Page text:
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Hanna’s Story

“You Are Worth It” is the message that Hanna, 32, of Waco, TX would want to share with anyone who is struggling with substance abuse or addiction. She knows. She’s been there. With an amazing two years of sobriety, Hanna can look back and say that there were times she didn’t believe her life was worth fighting for. But now, after extraordinary success in medication assisted treatment for a prescription pain medication addiction, she knows that’s a lie. A lie she told herself when she wasn’t strong enough to imagine not using.


At the age of 19, Hanna underwent a gastric bypass surgery in search of a healthier, more active life. No one could have predicted, especially not Hanna, that this surgery would set in motion a chain of events that would change her life forever. There were life-threatening complications following the surgery that led to a month long stay in the ICU, and a tremendous amount of pain to overcome. Medicated during her stay, Hanna was sent home with opiate pain medication to ease the long recovery ahead. Soon the pain subsided and the medication was no longer needed during the day, but she took it at night to ensure full nights of pain free rest, a key in getting back on her feet.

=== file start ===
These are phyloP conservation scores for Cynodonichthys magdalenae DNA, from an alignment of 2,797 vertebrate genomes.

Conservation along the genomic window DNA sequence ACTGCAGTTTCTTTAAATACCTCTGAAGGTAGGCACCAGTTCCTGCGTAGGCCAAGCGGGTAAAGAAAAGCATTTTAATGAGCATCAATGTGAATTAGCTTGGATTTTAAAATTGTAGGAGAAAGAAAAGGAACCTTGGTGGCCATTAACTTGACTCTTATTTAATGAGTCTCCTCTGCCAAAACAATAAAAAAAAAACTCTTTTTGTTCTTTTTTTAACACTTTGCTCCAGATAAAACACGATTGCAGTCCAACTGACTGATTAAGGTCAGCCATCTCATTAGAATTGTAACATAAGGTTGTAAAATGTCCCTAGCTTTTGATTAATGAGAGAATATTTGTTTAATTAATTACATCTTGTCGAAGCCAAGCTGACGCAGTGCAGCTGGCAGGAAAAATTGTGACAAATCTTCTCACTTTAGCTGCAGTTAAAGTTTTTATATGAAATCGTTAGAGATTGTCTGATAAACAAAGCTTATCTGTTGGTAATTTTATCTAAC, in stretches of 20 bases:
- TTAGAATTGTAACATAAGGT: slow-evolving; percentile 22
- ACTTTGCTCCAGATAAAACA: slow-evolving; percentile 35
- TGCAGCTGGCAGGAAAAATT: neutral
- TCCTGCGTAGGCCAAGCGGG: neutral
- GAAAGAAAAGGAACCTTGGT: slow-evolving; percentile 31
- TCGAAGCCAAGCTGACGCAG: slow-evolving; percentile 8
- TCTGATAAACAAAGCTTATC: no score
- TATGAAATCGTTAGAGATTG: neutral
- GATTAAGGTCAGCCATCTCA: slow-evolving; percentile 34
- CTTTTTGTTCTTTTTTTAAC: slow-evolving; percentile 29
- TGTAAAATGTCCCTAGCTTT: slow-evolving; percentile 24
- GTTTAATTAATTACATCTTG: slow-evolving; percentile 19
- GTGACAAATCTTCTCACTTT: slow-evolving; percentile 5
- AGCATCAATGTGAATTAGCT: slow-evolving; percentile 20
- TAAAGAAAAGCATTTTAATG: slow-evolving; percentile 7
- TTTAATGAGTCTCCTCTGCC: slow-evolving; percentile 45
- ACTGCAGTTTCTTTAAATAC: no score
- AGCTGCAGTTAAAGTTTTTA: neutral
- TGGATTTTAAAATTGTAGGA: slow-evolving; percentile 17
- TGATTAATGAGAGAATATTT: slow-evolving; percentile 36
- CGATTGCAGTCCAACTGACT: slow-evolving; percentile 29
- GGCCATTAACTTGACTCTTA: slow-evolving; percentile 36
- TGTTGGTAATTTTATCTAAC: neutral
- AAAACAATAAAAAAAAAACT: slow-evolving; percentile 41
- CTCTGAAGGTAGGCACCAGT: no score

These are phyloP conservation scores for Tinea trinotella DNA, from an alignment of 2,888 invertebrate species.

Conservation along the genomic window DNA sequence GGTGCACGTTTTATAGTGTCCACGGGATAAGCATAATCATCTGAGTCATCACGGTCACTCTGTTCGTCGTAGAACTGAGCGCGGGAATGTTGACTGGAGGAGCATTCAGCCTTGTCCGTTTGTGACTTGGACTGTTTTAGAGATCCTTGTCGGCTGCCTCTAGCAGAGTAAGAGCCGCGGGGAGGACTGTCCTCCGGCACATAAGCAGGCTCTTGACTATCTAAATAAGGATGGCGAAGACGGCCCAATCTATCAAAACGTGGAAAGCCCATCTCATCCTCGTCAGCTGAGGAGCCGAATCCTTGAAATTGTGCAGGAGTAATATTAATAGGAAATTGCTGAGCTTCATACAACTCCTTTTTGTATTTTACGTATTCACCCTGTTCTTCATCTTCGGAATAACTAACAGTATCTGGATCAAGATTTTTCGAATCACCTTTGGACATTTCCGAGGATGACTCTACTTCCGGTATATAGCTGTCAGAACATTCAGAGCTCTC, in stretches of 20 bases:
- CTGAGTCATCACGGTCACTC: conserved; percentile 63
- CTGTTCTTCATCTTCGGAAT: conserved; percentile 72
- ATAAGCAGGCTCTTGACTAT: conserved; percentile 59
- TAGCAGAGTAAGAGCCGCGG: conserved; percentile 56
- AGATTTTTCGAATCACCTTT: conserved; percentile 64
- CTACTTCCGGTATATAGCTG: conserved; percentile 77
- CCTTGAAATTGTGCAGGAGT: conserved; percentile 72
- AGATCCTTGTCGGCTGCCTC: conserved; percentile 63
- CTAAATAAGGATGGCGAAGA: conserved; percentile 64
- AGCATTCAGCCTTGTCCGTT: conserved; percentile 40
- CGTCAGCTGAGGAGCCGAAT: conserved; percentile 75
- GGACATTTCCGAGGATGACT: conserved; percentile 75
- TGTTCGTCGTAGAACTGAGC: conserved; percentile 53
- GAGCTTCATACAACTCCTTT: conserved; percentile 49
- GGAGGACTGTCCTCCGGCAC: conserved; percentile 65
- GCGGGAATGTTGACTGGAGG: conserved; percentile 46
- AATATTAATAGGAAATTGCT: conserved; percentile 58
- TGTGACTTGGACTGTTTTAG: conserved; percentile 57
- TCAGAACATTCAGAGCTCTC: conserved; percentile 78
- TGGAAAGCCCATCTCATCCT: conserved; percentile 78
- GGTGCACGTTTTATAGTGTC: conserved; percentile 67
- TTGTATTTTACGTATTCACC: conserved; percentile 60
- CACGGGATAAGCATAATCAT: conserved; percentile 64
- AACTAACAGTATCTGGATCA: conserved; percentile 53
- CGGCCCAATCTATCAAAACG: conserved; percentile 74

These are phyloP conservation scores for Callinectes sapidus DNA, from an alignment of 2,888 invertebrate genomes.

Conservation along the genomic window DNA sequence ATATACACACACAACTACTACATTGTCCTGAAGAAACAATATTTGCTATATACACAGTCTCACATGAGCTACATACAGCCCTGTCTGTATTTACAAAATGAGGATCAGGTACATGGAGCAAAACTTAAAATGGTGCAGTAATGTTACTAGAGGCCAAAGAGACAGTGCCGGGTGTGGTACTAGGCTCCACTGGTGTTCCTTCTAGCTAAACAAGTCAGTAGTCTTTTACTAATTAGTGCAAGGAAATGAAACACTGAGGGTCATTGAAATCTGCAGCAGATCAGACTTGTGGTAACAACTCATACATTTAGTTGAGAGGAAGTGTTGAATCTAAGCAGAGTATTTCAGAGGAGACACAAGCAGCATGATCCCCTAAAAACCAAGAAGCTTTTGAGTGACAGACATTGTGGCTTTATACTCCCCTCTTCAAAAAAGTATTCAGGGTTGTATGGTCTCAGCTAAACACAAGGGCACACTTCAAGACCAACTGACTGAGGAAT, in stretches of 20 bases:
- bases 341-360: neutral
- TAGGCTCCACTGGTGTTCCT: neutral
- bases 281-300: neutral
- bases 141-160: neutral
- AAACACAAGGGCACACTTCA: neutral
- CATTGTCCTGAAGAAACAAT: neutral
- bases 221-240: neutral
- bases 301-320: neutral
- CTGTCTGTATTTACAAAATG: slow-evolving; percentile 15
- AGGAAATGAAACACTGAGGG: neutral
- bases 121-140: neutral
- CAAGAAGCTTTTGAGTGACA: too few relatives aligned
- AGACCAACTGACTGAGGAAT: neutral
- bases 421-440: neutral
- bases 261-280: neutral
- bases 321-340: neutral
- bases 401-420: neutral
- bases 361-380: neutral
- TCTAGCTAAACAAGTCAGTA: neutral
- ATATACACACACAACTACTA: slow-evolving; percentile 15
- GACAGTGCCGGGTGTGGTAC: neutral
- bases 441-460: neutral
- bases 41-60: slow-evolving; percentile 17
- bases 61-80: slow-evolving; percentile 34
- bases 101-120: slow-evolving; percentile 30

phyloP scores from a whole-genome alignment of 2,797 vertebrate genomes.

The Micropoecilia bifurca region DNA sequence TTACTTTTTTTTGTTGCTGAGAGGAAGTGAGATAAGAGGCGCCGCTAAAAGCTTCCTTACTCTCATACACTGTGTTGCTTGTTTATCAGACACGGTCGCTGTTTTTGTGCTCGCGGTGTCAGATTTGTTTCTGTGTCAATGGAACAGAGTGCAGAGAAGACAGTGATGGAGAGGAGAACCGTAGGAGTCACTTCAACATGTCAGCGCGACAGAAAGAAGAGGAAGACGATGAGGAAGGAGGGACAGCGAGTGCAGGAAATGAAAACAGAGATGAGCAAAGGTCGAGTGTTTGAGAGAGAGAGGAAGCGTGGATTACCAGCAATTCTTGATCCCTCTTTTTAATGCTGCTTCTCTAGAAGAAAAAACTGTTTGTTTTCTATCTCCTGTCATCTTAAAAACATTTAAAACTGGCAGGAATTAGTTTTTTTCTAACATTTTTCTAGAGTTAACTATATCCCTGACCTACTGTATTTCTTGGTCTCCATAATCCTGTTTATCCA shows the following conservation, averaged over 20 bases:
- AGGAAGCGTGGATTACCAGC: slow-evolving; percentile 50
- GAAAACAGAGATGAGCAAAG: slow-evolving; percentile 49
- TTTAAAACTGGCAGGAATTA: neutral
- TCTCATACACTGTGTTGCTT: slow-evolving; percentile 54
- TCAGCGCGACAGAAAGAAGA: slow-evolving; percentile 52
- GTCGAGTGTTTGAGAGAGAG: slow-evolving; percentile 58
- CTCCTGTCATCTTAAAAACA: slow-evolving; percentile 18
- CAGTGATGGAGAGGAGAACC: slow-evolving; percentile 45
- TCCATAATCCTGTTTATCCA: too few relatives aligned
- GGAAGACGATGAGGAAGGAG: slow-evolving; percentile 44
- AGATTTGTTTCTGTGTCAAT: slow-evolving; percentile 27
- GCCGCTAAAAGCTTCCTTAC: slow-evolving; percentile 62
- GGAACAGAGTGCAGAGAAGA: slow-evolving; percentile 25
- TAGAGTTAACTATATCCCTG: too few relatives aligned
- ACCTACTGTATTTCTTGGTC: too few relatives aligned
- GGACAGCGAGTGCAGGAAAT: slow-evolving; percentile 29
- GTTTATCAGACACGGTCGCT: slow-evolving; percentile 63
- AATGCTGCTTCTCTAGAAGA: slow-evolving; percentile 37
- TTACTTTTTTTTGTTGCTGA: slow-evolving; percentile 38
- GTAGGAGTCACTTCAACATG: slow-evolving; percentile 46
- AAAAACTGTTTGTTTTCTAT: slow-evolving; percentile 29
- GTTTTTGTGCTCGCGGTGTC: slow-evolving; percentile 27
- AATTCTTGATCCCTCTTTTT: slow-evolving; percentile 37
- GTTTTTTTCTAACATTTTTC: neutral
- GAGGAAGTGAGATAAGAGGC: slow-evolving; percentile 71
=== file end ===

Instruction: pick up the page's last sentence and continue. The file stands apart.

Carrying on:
As is often the case, Hanna realized that she felt great when she was taking the medication. Her thought was, “there are meds left in the bottle, why wouldn’t I take them”. It never occurred to her that this was not normal thinking. When asked by her doctors about pain, she said it was minimal but that she was still taking some medication at night and no one indicated to her that might be a problem. As the feelings of warmth and happiness and comfort grew, her attachment to the opiates grew along with it. She began to complain to doctors about pain returning, and in turn they prescribed more medication. They were just showing compassion. They were just trying to help. And she readily accepted that help.